By Malcolm Gibson
Growing up, Columbus Day was simply the day we celebrated the arrival of Christopher Columbus in the Americas. Today, the focus is changing to the havoc wrought upon indigenous people by this European influx and their subsequent struggle for equality. As I was considering this new point of view, an unexpected arrival of a different kind came to mind.
On this date fifty-five years ago, on the Olympic tract in Tokyo, Japan, an unknown Native American named Billy Mills blew past two predicted winners over the last thirty yards to arrive first at the finish line of the men’s 10,000-meter race, issuing a halcyon call to the world about racial equality. One of the biggest upsets in Olympic history, Mills completed his epic run in an Olympic record time of 28:24.4. However, I recently learned by reading his book, Lessons of a Lakota, that his journey to Tokyo was anything but swift. In fact, it took a life time.
Billy was one of eight siblings born into poverty on the Pine Ridge Indian Reservation in South Dakota in 1938. Conditions were miserable, with alcoholism, hunger, diabetes, and other maladies wide-spread. He lost his mother, a one-quarter Lakota Sioux, when he was seven and his father, a three-quarters Lakota, when he was twelve. He would be sent to the Haskell Indian School in Lawrence, Kansas, a boarding school run by the Bureau of Indian Affairs.
As I read, I was reminded of my father who was orphaned when his mother died from child birth in a tiny west Texas town and his father succumbed to alcoholism. There was no hiding the fact that my father’s aunt and uncle had taken him in as a baby. So hurt was he by taunts from other children who lived with their natural parents, he tried to spare my sister and me from any hint of embarrassment by hiding his past. When I accidentally discovered his secret, I lapsed into bitterness and self-pity over never having known my true grandparents. It was the only time I saw my father cry.
In his career as a motivational speaker and advocate for Native American values, Mills has often singled out these destructive attitudes as traps for the unwary especially during their formative years. As a track star at Kansas University he remembered growing angry and confused about his lineage, especially in the face of racial bigotry. Half white and half Native American, he didn’t know where he fit in, who would accept him.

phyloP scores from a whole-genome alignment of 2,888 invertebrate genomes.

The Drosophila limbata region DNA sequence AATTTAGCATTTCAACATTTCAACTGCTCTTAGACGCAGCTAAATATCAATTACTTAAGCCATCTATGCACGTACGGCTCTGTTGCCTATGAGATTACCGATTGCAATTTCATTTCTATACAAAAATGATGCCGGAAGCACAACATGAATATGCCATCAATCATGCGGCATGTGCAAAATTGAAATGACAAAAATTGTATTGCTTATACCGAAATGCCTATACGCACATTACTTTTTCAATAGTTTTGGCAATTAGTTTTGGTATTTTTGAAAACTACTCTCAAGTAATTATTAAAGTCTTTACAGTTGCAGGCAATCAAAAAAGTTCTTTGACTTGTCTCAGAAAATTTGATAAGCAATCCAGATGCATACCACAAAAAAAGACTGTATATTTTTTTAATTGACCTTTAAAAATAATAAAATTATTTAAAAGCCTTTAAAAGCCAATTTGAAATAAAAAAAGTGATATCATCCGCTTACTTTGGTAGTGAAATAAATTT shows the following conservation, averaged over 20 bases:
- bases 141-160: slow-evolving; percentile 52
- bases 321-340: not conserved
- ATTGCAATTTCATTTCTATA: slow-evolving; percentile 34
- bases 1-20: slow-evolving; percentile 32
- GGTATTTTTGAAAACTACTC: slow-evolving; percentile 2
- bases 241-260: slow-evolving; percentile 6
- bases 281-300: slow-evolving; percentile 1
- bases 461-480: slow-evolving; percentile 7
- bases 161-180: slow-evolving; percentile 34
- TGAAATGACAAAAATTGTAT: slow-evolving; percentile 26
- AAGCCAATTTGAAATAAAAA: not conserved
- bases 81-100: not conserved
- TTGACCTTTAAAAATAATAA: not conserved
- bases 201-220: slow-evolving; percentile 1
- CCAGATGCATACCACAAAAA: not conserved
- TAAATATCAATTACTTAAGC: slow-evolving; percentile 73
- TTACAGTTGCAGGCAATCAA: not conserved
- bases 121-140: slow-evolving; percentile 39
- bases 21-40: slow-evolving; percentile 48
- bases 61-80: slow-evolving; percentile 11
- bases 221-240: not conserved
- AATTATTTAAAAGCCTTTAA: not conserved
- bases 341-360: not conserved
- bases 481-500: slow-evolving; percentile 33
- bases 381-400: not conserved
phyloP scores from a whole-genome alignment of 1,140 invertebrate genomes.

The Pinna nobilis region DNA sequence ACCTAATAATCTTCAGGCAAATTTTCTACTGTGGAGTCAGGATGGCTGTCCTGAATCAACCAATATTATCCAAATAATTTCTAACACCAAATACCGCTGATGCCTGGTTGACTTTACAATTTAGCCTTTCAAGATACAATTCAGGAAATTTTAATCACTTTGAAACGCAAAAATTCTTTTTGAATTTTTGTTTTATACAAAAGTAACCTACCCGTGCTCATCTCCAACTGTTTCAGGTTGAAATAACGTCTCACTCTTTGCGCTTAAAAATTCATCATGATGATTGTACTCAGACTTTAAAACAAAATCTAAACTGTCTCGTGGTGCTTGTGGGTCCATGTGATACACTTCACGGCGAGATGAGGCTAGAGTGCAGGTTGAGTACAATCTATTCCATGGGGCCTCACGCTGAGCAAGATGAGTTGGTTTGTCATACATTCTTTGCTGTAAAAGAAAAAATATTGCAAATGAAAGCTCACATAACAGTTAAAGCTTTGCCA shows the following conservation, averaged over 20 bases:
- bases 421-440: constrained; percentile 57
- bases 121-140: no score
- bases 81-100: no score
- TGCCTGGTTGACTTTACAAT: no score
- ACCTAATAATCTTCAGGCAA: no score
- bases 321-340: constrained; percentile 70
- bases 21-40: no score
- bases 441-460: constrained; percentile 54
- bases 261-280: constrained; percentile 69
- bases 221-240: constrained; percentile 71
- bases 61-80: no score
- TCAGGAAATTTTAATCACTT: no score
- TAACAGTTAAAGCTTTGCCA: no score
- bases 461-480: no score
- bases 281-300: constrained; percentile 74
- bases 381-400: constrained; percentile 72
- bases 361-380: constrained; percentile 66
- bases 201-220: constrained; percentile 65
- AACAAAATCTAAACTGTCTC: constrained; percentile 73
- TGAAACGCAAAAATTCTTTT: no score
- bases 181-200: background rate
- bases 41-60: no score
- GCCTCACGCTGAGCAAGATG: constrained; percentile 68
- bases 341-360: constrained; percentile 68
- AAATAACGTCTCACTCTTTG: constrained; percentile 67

He took solace in the Lakota teachings passed down to him by his father. “When my mom died,” Billy recalled, “Dad told me I had broken wings, but I could grow new ones if I looked beyond self-pity and hate. They will only break your soul. Someday you will have wings of an eagle. Find your dream, son. It’s the pursuit of a dream that heals broken souls.” Billy dreamt of being an Olympic champion.
I realized my mother had told me much the same thing as I struggled to understand my father’s secret. How he had tried to show me by his conduct the best way forward. I remembered her saying, “Why do you think he always pulls for the under dogs and has taught you to do the same?”
After his famous upset win, Billy had this to say about underdogs: “My Indianness kept me striving to take first and not settle for less in the last yards of the Olympic race. I thought of how our great chiefs kept on fighting when all the odds were against them as they were against me…”
As the anniversary of Billy’s victory approaches, I can see how he won by saving his best for the stretch.
With my own race almost run, I hope I can do the same.
Malcolm Gibson can be reached at firstname.lastname@example.org. Gibson is also the author of the new novel Ascending Power. His work has been featured in The Houston Chronicle, The Beaumont Enterprise, The Galveston Daily News and a variety of magazines Gibson is also a practicing lawyer in Houston, representing banks, real estate developers, and wheeler-dealers in the boom-bust Texas markets for the past forty years. For more information visit www.mackgibson.com, and connect with Gibson on Facebook, Instagram and Twitter.